Dirty, polluted stormwater that runs off of industrial sites when it rains is a major cause of pollution to Maryland’s streams and rivers, and ultimately to the Chesapeake Bay. Maryland is home to thousands of such industrial sites, all of which are required by law to obtain a stormwater discharge permit from the Maryland Department of the Environment (MDE) to prevent pollution and protect public and environmental health.
Unfortunately, many of these sites do not have a permit. For example, our research in one small area of Anne Arundel County found that only four out of 12 industrial sites possessed a current permit. Of the industrial sites that hold a permit, many are not in compliance with the permit requirements. Between 2017 and 2020, MDE conducted just under 2,000 inspections of permitted sites throughout Maryland and found that more than two-thirds (68%) were violating the terms of their permits. These industrial sites are commonly clustered in urban areas, creating pollution hot spots of runoff that can include heavy metals and other toxins. Such polluted waters threaten the health of those who live nearby, who are more likely to be low income and populated by people of color.
The problem has been compounded during the Hogan administration thanks to MDE’s failure to impose consequences on violators in the form of fines or penalties. Based on our analysis, MDE’s own data show that by 2020, its efforts to enforce the Clean Water Act had declined by a whopping 77% percent from the average level from 1998 through 2015. In fact, MDE took enforcement action against only six of the more than 1,500 industrial stormwater violations its inspections uncovered between 2017 and 2020.
With no threat of serious sanctions, polluters have no incentive to spend money on cleaning up after themselves. They are free to wait until they are caught, knowing there will be no penalty for violating the law.
MDE recently filed a lawsuit against Ecology Services, a waste management and recycling company in Anne Arundel County for stormwater pollution violations. The suit asks for over $2.1 million in penalties to cover fines of $10,000 a day for the 213 days in which the company operated without a permit and in violation of its consent order. Before then, the company failed for years to obtain the permit the law requires, and MDE found violations during eight inspections.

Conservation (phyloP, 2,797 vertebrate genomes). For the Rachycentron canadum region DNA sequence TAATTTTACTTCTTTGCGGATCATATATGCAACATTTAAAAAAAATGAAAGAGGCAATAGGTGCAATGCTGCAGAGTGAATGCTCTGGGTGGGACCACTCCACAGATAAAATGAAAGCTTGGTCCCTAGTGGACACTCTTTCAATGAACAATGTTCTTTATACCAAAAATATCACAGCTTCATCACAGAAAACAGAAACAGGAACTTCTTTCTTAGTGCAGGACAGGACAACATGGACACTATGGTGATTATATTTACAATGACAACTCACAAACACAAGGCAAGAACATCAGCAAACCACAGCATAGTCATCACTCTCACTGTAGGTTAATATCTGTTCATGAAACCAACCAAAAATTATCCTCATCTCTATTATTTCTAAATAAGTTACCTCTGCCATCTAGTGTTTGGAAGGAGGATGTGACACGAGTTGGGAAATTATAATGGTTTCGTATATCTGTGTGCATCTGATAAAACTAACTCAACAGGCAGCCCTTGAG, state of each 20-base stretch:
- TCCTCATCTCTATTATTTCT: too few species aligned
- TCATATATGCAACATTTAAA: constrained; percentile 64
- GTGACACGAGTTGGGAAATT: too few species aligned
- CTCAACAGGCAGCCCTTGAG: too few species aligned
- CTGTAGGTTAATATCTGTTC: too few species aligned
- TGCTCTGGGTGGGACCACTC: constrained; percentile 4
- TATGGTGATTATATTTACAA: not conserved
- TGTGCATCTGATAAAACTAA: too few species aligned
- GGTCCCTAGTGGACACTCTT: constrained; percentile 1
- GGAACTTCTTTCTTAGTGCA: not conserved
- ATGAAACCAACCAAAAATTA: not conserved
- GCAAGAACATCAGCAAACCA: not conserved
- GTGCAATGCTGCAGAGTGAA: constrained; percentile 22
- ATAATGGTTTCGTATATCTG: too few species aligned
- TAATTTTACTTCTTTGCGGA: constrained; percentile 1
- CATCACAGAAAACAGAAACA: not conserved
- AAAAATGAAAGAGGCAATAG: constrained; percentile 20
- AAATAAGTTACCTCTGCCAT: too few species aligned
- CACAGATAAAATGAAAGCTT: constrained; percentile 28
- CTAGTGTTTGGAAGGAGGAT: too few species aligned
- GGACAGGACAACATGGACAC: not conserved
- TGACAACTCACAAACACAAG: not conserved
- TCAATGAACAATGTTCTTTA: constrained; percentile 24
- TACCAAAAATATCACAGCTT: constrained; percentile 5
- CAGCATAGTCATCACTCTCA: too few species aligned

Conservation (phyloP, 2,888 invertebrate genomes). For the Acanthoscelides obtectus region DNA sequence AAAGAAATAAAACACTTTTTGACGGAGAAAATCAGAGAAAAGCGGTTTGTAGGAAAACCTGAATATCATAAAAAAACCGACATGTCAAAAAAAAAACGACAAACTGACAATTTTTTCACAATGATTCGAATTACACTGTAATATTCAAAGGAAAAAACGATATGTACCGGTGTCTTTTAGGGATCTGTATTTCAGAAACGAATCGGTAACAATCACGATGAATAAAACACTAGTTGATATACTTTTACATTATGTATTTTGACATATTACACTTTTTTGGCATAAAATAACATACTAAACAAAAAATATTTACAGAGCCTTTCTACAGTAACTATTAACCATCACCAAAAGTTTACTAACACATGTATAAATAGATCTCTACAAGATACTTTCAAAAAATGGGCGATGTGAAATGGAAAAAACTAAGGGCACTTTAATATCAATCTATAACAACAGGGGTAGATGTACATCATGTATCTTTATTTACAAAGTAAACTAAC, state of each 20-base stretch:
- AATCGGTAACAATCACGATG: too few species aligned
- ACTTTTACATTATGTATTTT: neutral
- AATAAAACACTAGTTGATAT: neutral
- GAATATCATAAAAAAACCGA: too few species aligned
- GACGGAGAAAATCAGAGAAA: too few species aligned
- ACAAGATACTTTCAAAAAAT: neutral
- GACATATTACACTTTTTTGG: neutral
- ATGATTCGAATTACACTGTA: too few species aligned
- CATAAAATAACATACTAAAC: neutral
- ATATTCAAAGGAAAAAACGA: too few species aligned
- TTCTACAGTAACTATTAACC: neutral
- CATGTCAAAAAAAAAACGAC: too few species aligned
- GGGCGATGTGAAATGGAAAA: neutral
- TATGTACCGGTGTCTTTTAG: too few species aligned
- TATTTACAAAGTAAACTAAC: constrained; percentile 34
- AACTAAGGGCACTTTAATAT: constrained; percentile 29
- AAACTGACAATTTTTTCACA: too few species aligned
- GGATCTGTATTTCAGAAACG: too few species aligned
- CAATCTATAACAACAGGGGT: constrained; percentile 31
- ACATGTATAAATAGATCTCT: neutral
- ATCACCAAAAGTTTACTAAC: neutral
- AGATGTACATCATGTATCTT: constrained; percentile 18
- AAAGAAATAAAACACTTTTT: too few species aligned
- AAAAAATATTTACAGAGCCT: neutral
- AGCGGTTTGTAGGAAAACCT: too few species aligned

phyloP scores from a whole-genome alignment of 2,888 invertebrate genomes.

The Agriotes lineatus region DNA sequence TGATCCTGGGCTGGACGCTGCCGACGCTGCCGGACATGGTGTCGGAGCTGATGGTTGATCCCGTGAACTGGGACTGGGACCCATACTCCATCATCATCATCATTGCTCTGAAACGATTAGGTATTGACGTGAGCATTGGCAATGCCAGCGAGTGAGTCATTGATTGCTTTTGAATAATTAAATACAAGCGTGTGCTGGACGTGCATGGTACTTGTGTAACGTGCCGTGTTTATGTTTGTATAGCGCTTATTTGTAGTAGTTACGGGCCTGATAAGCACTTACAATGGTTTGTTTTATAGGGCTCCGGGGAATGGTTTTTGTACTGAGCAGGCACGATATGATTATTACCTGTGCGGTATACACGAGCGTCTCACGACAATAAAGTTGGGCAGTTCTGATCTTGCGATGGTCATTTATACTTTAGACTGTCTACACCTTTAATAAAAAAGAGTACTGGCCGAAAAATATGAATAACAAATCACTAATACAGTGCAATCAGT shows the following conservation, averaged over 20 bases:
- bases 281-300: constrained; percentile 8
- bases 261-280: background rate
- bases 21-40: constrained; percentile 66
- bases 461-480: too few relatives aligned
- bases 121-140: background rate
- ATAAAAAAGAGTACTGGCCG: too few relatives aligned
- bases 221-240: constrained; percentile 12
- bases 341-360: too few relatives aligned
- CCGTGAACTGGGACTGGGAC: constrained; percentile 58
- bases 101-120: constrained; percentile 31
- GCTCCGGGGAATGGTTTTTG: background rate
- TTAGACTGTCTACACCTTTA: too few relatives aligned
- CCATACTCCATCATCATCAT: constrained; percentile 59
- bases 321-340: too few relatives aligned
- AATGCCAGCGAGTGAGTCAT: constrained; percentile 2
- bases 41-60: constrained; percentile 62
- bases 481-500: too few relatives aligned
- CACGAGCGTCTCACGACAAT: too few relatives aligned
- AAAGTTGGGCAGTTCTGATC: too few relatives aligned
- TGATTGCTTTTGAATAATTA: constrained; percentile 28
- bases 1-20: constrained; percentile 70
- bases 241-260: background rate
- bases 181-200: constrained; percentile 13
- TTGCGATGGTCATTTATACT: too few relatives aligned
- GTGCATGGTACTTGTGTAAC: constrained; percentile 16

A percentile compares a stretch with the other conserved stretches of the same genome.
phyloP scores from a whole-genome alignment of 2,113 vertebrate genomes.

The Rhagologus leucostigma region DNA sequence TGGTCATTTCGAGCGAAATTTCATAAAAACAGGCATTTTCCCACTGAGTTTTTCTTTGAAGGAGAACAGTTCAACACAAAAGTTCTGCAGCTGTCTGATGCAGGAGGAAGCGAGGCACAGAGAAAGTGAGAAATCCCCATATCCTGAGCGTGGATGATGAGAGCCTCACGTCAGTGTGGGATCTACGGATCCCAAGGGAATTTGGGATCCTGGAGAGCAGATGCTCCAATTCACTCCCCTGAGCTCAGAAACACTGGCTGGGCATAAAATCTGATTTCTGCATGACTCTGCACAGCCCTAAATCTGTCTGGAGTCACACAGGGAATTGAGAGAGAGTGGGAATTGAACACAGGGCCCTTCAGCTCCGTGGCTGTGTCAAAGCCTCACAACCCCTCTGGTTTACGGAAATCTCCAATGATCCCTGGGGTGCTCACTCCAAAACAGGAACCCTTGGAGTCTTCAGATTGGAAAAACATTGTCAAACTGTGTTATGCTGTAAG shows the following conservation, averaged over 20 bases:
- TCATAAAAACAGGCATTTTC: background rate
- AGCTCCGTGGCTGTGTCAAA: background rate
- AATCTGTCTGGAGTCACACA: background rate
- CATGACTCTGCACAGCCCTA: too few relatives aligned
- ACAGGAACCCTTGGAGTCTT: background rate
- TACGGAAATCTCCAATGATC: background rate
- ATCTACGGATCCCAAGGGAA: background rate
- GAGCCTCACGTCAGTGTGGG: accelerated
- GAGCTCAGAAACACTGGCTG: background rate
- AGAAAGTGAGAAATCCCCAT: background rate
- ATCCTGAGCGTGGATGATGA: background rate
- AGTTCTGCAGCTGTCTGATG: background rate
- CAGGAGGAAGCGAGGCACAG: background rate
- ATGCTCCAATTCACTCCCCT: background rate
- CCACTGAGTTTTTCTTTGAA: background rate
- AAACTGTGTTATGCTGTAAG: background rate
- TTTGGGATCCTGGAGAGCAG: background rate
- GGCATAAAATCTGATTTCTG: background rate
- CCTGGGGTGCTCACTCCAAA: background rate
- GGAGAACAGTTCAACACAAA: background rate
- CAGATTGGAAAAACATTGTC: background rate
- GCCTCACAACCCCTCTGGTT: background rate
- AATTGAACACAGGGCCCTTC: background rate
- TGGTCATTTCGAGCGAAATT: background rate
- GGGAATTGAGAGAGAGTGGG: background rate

It is unclear why MDE is taking such a muscular enforcement stance now, though it gives us reason to be optimistic that the company will be forced to clean up its act. This particular enforcement action is almost certainly due in part to the efforts of a volunteer organization that documented and publicized the industrial site’s harms to the upper part of the Magothy River. With the assistance of the Chesapeake Legal Alliance, the Magothy River Association also filed a notice of intent to sue Ecology Services and kept after the department to take action.
Is MDE finally recognizing its ineffectiveness in enforcing the law in this area? In describing its suit to the press, MDE Secretary Ben Grumbles said, “It’s important to prevent further harm and send a strong signal to all that violations of stormwater pollution will not be tolerated.”
We hope MDE’s actions reflect a change in policy that will lead to more effective efforts to ensure that all companies comply with laws that protect local communities and waterways from pollution.
If this is the case, then we may see an increase in serious enforcement activity and a resulting reduction in pollution from industrial sites. But if this is just a one-off action and MDE does not follow up with continued strong enforcement measures, its credibility as an enforcement agency will continue to suffer, as will the bay and our local rivers and streams.
Russ Stevenson (email@example.com) chairs the board of directors at the Chesapeake Legal Alliance. Katlyn Schmitt (firstname.lastname@example.org) is a policy analyst at the Center for Progressive Reform.